Heya! Anyone going to GDC?
I’ve thrown a GDC party in the past and I thought I’d make this year a bit more organized.
Heya! Anyone going to GDC?
I’ve thrown a GDC party in the past and I thought I’d make this year a bit more organized.
Wow! What a rough Global Game Jam. I didn’t get very much sleep – a lot of laying in bed, thinking about code. I missed out blogging about development on Saturday; I worked for around 8 hours then.
Sunday was the final day, and I only got in 2.5 hours of work before the 48 hour buzzer rang.
I’m not sure how to measure success here. Llamas to Space’s core mechanics – essentially, two games that affect each other – were very new to me. I was building for a platform that I am not entirely familiar with (the iPad). The game I made wasn’t super fun and I probably won’t release this iteration on the AppStore, but I do still feel like it is a success:
All of that – and I only put in 13.5 hours of work in the allotted 48 hour span. Something to be proud of! That’s a standard crunch-day in a AAA game factory.
Anyway, after this weekend I’ll be happy to lay it to rest for a while, and get back to the word game I was building last week!
Of course, the biggest compliments I was getting on the game were for little animated things; items falling off the screen in a bezier curve, a spaceship bouncing off the ground and arcing away, grenades being lobbed in nicely timed arcs over the battlefield.
Of course, none of this was thanks to me; it was courtesy of an awesome tweening library (called Tweener) that emulates a lot of Flash CS’s built-in transitions. I had used Tweener to do the airplane transitions in SteamBirds as well, so it’s an old friend of mine (and I LOVE looking at their animated examples page. Simplicity, and beauty!).
It’s always the flashy stuff that gets the credit. :(
The game isn’t in any sort of state to release. It requires a bit of explanation; there was no time to build tutorials or finish touching up the art. If you’re dying to see it, meet up with me in Winnipeg next week, GDC in March, or the local bi-monthly Victoria meetup group and I’ll be happy to show it off. :)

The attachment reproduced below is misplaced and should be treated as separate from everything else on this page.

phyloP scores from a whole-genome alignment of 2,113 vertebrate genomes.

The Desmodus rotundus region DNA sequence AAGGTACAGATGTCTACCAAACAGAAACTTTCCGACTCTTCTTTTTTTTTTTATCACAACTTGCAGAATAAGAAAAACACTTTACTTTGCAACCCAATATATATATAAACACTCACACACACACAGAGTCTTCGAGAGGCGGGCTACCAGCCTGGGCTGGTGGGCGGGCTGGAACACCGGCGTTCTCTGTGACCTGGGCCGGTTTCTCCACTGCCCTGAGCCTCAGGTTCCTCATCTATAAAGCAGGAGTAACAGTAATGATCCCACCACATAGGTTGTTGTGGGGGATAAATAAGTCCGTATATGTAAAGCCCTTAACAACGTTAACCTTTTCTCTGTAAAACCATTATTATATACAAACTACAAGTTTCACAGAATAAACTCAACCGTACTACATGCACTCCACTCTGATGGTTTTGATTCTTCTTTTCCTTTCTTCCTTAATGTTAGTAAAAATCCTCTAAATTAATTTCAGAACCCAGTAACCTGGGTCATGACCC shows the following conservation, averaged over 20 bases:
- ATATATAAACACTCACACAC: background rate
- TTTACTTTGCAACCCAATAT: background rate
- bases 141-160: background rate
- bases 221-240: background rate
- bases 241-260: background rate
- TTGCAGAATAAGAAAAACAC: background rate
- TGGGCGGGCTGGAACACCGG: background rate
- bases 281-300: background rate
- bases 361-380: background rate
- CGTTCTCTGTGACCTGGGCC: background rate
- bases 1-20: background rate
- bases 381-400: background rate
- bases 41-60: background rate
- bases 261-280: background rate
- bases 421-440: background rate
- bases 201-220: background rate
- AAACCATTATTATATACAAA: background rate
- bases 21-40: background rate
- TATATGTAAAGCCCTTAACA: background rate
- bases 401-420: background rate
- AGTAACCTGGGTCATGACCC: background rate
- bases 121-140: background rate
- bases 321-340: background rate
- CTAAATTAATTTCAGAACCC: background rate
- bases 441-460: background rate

GGJ does its best to help spice things up a bit by posting not only a theme, but also “diversifiers.” Diversifiers can be thought of as challenges or achievements to strive for you in your game development, and are usually a diversion from “standard” gameplay mechanics. I particularly like them as they spark my imagination.
The list of diversifiers this year was full of inspiring angles on gameplay (even if they are a bit technically heavy this time around). The ones that jumped out at me were numbers 3 and 4:
(Every player is different)
The game requires more than one player, but each player has entirely different goals and rules.
4. Collaborative Casual/Hardcore
(Two players: one casual, one hardcore)
Collaborative play for two, but one player has more to do than the other (or the difficulty level is different between them).
I’ve been on a recent co-op kick; the barren wasteland of co-operative video games drove me to board gaming, where I’ve been having a lot of fun. I’m often pining for titles I can play at my computer – and with my girlfriend, who has significantly different tastes in games.
This particular mixture of asymmetry, differing skill levels, and my own personal desire for co-op play, seemed to open up several doors in my imagination. Maybe I could fill this void! Llamas to Space was born!
I’ve been developing for mobile devices for the last week, but a lot of my time spent has been learning the ropes. I feel like I know enough now to make something much faster than before, if I build on what I learned. I decided right from the start that Llamas to Space would be:
I hope that mix will make engaging gameplay, encourage discussion between players, and be a fun game that can be shared across diverse gameplay preferences.
I also settled on a bit of a backstory and plot to help guide the style and development. I’ll save that for later. :)
I slapped together a few placeholder pieces of art, and set out to do what I do with all my jam games: learn something new.